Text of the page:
The idea of paying less in total interest and owning your home sooner is appealing. But will refinancing to shorten your term impact your overall financial plans in a way that works for you?
Refinancing costs and fees have the potential to add up to 2% of the total new loan amount, so it’s important to ask yourself if the savings from the new loan will be equal to or more than the cost of refinancing. Consider the overall cost of refinancing and your "break-even point" – when the closing costs related to the refinance are finally repaid by your monthly savings.
Factors that go into the cost of refinancing include:
- Loan origination and application fees
- Any penalty for early payment on your current mortgage
- Standard settlement charges, including fees for credit reports, title searches and insurance fees, and appraisals
- Talk over tax implications: Consult your tax specialist for specific guidance on what effects changing your repayment period may have on your tax picture.
- Determine how much flexibility you need: Reducing your repayment period means putting more money into your property in the near future, which can mean less financial flexibility and cash flow. Get a good, clear grasp of what you need for everyday funds now (plus some extra) and make sure that’s covered before changing your repayment period.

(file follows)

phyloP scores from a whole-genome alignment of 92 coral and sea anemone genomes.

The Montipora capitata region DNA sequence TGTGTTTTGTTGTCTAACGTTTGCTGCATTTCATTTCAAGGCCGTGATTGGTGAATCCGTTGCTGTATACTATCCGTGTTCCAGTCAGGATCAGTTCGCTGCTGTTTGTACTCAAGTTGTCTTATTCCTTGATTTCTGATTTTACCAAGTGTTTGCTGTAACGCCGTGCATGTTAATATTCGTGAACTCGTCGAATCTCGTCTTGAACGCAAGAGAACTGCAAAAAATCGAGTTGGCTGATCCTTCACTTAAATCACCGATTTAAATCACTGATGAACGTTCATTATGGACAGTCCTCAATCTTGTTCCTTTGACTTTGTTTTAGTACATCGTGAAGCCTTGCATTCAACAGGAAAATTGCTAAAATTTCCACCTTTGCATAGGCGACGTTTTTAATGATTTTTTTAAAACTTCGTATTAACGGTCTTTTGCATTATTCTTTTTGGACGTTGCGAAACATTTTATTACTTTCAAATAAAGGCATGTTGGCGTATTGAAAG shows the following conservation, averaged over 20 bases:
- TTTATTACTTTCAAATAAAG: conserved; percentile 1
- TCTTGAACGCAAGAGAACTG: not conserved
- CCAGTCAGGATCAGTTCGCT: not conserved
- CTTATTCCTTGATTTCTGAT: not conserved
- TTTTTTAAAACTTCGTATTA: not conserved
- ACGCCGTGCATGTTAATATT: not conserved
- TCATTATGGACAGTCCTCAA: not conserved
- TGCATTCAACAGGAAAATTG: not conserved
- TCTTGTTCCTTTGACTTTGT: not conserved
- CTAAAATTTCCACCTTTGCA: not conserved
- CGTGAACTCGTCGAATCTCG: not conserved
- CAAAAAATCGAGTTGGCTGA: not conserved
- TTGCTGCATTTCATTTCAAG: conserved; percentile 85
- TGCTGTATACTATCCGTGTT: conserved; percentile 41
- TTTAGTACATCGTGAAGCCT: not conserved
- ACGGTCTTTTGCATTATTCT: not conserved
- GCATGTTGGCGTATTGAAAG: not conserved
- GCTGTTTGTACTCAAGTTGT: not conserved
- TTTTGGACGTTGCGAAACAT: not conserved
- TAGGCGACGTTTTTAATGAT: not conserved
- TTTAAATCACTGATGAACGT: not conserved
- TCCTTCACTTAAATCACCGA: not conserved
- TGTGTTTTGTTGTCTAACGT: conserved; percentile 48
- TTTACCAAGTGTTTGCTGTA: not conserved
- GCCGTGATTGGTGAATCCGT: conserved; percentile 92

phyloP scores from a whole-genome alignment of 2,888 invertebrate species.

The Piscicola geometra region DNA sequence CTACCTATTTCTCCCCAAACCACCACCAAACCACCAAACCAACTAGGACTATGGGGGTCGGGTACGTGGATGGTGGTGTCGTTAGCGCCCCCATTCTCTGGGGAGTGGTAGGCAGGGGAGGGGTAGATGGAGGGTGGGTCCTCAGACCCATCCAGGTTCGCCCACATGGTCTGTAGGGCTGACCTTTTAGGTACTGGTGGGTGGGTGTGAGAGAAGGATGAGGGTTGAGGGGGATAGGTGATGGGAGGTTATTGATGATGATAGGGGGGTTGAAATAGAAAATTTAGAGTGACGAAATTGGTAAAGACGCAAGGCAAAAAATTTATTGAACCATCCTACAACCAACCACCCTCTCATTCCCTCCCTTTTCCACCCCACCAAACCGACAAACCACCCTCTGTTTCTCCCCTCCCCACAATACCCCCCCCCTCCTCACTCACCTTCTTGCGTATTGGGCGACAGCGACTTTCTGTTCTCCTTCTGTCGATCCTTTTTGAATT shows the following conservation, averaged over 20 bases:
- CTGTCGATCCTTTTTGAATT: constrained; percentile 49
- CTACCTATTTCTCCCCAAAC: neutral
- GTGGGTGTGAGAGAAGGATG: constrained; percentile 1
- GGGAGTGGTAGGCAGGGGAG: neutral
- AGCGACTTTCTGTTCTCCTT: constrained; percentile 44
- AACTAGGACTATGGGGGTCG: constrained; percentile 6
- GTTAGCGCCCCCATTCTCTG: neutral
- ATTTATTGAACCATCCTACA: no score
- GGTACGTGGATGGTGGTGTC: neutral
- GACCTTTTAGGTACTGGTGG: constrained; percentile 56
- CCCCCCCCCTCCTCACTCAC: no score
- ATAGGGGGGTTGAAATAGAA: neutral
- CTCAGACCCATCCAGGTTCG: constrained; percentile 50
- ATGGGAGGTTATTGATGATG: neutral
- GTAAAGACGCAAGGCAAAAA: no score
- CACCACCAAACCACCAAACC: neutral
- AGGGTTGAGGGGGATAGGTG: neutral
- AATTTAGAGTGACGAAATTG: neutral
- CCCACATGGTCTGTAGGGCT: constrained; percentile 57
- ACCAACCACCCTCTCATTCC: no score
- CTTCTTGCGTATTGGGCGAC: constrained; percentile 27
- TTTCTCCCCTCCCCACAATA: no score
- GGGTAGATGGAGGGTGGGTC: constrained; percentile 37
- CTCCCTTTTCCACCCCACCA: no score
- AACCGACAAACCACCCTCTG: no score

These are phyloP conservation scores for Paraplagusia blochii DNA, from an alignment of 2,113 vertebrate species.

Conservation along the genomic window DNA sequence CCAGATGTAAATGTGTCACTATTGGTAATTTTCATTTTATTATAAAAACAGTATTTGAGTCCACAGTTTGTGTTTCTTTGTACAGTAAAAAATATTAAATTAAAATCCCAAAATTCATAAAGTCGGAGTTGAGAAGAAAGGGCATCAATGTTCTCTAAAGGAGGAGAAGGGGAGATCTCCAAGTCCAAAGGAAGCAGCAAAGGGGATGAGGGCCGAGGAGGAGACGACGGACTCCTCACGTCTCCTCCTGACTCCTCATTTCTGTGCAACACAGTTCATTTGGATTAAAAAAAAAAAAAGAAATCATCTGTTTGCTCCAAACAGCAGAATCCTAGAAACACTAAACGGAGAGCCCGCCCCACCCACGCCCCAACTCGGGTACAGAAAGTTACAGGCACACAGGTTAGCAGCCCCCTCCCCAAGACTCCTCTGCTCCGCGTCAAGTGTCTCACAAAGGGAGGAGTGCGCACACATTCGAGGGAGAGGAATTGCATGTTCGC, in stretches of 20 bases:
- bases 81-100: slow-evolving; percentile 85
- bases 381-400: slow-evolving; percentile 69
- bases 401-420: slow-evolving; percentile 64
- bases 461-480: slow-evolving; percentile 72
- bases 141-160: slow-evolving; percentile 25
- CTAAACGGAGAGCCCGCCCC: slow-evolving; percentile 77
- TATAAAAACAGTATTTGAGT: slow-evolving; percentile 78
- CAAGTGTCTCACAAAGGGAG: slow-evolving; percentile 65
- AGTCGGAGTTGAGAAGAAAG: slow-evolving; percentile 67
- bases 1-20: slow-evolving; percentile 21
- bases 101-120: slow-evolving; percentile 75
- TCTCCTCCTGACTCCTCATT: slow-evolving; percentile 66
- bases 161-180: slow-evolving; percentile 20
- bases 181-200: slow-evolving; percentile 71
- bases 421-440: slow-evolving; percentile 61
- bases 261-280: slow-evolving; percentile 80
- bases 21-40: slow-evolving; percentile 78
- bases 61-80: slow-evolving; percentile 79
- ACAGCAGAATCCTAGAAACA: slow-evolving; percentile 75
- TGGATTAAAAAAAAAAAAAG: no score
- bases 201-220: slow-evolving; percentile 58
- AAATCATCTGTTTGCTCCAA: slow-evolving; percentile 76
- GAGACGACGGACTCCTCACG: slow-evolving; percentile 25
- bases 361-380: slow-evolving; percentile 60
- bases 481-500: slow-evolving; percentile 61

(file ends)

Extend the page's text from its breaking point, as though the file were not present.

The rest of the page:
- Assess your stability: You will need to come up with a larger payment each month. Are you fairly sure you’ll stay in your job or your neighborhood? Do you have enough to keep up payments in an emergency?
- Think about changes ahead: If you decide to move and sell your home, you may not realize the full amount of savings on interest costs. And if the market changes, your home may not function as an asset in your future financial plans.
- Compare other ways to save: While applying more money toward the principal may be one way to save over time, you might want to compare what would happen if you put the same amount of money toward a retirement savings plan or another savings instrument.
- Compare other ways to reduce debt: If your primary motivation is reducing debt, the typical advice is to pay off the most costly debt first. While a mortgage is a huge asset, its interest is typically lower than something like high-interest credit card debt. So be sure to ask yourself if it’s the most effective way to lessen your debt overall.